Glanmire apartment block 'better suited to the Cork Docklands'

Glanmire apartment block 'better suited to the Cork Docklands'
A computer render of the planned apartment block in Glanmire submitted under a previous application that was deemed invalid due to a public notice not being fully visible. A new application has now been lodged.

A DEVELOPER behind a proposed apartment block in Glanmire that would be just four metres shorter than the city’s highest building has been urged to withdraw their planning application.

Councillor Ken O’Flynn (FF) has lodged an objection against the plans at Riverstown for a 13-storey building which will have 66 apartments and said he does not believe Cork County Council should have the power to grant planning in an area which will become part of the new city area under June’s boundary extension.

Ger Keohane (IND) has also lodged an objection and is organising a petition against the proposed apartment tower with locals in local housing estates fearing it will block their views.

The development is planned on a brownfield site and is set to include a restaurant, a gym and leisure centre, two commercial units and parking for 102 vehicles.

The first application was submitted by Tom Moynihan but was deemed invalid due to a public notice not being fully visible. Another application has now been submitted.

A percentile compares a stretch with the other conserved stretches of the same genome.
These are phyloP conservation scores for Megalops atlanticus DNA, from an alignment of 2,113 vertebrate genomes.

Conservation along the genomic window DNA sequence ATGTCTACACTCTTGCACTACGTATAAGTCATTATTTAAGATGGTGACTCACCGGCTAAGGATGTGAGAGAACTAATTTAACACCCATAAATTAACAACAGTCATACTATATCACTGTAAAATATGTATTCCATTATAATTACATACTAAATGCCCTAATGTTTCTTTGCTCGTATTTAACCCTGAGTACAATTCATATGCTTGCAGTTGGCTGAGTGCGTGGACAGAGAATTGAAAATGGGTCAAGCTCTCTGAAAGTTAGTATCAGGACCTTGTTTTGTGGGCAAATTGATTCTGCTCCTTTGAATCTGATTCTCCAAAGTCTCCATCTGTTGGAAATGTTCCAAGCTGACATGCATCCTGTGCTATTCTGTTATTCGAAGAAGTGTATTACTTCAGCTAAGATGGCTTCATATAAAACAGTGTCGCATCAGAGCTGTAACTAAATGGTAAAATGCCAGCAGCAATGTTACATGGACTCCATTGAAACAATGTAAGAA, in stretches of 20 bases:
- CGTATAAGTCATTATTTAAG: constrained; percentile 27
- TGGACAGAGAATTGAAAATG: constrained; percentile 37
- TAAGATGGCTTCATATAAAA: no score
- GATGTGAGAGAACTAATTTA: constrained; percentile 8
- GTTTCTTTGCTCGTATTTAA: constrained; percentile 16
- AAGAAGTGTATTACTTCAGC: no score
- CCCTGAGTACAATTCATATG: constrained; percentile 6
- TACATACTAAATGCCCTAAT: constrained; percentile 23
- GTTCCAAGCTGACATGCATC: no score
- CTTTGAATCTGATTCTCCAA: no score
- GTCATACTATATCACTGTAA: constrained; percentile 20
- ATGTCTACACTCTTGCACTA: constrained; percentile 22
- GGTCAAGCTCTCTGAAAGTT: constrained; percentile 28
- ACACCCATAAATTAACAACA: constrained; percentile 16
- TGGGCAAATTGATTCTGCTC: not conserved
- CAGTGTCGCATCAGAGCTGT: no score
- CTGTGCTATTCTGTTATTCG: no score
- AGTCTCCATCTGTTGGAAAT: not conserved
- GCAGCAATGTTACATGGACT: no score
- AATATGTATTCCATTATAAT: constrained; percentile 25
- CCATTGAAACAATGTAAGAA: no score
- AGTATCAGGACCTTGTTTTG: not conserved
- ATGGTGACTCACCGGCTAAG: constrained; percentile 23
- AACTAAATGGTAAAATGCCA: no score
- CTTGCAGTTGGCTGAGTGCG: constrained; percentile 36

Mr O’Flynn said: “The developer should withdraw their application and enter into pre-planning discussions with city officials. The application can then be re-submitted to Cork City Council following the boundary extension.

“In my opinion, the existing road infrastructure in Glanmire is not capable of taking any more development in the area. From my study of the County Development Plan for this area it is reserved for community use and town development.

“Cork City Council after June 1 should revisit the county plan and amend it taking into account the needs of the community. The proposed development is four metres shorter than the Elysian Tower, Cork City’s tallest building. This development is better suited to the City Docklands Area, where tall buildings should be situated.” 

"Cork County Council should not grant planning permission for this development. The decision should be left to the new Cork City Council,” he added.

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